extending an ES6 class using ES5 syntax?

Andy Earnshaw andyearnshaw at gmail.com
Sat May 14 22:51:35 UTC 2016


FWIW the warning is going away.
https://bugzilla.mozilla.org/show_bug.cgi?id=1049041

On Sat, 14 May 2016, 20:25 Boris Zbarsky, <bzbarsky at mit.edu> wrote:

> On 5/14/16 3:11 AM, Andrea Giammarchi wrote:
> >  1. why is that?
>
> Why does mutating the proto after an object has been exposed to script
> end up deoptimizing things?  Because it invalidates assumptions JITs
> otherwise make.  So the options are to make the
> proto-hasn't-been-mutated case slower by not making those assumptions or
> to make the proto-has-been-mutated case slower.  Guess which one is a
> better choice?
>
> > There is a
> >     spec'd method that is not even on Annex B and Firefox deliberately
> >     discourage its usage.
>
> Sure.  Just because something specced doesn't mean it's a good idea to
> actually do it.
>
> This is why in the HTML spec there's all sorts of stuff that's marked as
> "not valid HTML" for authoring purposes even though the spec then goes
> ahead and defines what a browser should do with that stuff if authors do
> it anyway.
>
> > Why I don't see warnings every time I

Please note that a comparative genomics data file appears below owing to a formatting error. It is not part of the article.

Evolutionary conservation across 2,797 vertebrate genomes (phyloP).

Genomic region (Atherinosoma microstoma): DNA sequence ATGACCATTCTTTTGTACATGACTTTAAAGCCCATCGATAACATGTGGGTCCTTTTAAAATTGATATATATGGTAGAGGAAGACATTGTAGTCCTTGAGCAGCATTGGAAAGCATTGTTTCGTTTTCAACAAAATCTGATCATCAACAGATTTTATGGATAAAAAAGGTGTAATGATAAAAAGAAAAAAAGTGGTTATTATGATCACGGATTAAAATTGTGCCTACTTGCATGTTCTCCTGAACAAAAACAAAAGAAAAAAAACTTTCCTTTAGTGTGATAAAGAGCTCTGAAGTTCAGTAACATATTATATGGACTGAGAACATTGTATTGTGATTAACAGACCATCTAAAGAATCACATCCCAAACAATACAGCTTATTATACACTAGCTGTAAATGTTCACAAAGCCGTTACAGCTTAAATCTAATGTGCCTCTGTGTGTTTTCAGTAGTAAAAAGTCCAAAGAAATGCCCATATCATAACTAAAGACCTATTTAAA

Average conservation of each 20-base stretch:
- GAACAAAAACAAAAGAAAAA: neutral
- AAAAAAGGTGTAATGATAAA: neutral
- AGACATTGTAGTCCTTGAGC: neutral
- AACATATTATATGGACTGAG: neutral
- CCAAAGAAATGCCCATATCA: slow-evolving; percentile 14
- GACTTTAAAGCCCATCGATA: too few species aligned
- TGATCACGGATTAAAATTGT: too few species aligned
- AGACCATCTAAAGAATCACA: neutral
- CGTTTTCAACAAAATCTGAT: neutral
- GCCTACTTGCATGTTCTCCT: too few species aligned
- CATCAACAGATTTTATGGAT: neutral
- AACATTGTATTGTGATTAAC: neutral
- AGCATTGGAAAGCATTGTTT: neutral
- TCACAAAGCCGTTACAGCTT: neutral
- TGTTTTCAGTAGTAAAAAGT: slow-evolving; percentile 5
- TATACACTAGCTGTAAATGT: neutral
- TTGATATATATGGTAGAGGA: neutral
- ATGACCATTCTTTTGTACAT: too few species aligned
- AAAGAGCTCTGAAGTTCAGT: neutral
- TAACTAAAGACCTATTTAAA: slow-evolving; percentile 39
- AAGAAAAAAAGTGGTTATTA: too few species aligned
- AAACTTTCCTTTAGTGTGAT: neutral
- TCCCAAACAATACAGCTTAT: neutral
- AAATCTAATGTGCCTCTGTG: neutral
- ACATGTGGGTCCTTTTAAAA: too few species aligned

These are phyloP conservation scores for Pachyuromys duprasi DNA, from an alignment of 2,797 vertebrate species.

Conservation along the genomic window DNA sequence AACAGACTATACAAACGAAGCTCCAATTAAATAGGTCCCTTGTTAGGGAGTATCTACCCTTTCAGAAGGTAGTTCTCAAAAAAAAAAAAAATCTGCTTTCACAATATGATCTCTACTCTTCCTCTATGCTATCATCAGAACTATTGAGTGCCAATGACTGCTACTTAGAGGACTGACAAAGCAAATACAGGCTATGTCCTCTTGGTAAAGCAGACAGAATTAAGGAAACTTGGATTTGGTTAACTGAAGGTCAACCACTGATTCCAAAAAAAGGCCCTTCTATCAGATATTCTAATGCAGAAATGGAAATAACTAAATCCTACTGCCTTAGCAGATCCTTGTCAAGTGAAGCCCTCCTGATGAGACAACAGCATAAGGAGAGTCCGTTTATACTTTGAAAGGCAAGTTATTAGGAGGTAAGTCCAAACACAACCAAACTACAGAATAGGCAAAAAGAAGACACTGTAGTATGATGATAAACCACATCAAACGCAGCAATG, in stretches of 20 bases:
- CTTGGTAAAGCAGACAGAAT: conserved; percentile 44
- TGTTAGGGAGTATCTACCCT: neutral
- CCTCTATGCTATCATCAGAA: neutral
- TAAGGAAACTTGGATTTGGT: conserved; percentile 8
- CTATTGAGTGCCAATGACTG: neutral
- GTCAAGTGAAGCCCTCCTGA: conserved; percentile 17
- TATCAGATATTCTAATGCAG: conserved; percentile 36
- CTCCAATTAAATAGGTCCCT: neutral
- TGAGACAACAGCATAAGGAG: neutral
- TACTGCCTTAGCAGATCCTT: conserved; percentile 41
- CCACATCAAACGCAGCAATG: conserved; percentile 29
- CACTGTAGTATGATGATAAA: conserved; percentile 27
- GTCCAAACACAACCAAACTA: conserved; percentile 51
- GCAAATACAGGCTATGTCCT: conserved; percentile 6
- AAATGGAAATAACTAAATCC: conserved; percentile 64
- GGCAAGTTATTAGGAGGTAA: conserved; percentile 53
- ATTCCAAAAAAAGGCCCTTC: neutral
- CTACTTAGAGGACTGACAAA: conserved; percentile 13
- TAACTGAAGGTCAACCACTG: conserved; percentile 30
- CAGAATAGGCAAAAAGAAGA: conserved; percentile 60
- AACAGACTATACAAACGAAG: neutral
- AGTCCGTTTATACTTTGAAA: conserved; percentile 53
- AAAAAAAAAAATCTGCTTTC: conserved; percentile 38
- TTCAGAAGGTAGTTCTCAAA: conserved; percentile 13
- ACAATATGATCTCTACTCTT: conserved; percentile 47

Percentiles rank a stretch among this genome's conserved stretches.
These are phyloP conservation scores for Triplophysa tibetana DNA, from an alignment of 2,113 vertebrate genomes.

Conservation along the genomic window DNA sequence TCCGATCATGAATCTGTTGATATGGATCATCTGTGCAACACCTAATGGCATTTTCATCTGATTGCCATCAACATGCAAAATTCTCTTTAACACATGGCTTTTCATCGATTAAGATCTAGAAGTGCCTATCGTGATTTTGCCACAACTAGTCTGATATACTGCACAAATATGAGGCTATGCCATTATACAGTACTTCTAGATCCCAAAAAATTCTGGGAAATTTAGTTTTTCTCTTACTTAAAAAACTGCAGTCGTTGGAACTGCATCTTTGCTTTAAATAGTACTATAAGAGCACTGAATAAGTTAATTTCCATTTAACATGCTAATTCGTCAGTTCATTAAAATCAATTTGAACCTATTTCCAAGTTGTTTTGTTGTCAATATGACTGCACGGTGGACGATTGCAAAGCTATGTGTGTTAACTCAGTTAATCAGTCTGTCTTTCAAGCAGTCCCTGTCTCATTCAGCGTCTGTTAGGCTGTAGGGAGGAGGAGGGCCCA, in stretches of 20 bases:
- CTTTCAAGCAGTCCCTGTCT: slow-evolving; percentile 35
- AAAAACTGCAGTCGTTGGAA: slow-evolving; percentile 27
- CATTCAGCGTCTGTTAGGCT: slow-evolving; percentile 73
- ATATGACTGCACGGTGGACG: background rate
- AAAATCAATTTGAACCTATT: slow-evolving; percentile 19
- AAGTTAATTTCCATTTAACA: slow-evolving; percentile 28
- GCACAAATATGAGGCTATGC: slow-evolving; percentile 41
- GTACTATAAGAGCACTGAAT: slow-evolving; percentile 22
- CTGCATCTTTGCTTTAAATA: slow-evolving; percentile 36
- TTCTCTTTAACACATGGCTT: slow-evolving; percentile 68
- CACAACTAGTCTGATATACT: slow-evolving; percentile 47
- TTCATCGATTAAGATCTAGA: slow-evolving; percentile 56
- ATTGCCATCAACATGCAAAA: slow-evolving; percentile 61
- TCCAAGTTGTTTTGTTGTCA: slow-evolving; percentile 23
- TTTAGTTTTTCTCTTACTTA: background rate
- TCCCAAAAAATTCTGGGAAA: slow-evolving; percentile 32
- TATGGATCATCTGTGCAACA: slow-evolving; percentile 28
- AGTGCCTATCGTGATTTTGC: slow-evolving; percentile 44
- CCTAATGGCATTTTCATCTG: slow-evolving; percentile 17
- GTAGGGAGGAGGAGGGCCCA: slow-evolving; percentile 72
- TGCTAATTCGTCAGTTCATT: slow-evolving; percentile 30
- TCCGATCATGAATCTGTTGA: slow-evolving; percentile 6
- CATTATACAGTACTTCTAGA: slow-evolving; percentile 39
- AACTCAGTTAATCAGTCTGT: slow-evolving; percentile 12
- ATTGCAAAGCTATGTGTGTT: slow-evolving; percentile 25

> >     `[].slice.call(arguments)`?
>
> Because that's not as big a performance hit?
>
> > I understand it might de-optimize but I
> >     wonder if that's really always necessary (maybe it doesn't have to
> >     deopt if it's a well known operation with a predictable result).
>
> I'm not an expert on the type inference setup (which is what ends up
> deoptimizing on proto mutation, iirc), so I can't usefully answer this.
>
> > On the other side, I also wish Firefox woudn't show warnings about
> >     modern and recent specifications. Deprecated stuff is OK,
>
> There can totally be things that are both recently added to the spec
> (for UA implementation purposes, because everyone has to do it for web
> compat) and deprecated for authoring purposes (because they're a bad
> idea).  Dynamic proto mutation is one of those.  ;)
>
> >  2. where were you when the `__proto__` landed on specs? :P
>
> You mean when every browser on the market implemented it, which was the
> relevant bit?  The addition to the spec was just acknowledging ugly
> reality.
>
> Where was I when browsers implemented __proto__?  We're talking 20ish
> years ago, so probably high school or a few years into college.
>
> -Boris
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